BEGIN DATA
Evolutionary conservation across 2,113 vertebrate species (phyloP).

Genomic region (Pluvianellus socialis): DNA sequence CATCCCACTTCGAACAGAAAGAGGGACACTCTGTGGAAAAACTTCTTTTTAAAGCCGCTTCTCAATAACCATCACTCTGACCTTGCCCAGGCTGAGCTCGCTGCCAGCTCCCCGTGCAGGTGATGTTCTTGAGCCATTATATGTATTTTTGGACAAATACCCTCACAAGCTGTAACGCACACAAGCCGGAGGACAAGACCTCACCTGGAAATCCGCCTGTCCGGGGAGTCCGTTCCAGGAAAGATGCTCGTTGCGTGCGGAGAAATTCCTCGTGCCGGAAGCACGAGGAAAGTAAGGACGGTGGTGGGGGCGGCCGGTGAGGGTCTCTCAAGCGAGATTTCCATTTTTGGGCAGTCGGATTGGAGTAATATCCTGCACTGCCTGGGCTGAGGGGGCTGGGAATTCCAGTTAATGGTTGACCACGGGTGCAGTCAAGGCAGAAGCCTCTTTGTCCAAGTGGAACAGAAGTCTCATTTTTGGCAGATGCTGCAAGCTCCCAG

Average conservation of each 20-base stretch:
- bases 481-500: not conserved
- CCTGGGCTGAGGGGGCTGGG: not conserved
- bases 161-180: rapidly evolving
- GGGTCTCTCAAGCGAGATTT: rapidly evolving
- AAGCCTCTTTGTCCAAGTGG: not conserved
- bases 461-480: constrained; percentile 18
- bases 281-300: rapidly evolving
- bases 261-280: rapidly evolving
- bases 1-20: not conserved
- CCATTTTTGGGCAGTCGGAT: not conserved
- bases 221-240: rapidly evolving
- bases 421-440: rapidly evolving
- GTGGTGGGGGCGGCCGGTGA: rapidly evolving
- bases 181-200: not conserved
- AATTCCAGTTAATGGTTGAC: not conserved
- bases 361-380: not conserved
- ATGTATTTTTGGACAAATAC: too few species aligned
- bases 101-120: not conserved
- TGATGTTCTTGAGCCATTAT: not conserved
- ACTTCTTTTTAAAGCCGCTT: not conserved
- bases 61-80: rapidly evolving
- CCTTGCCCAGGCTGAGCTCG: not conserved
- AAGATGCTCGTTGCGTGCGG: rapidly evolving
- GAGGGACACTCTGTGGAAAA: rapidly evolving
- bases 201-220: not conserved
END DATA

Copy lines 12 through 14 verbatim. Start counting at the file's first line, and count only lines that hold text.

- bases 1-20: not conserved
- CCATTTTTGGGCAGTCGGAT: not conserved
- bases 221-240: rapidly evolving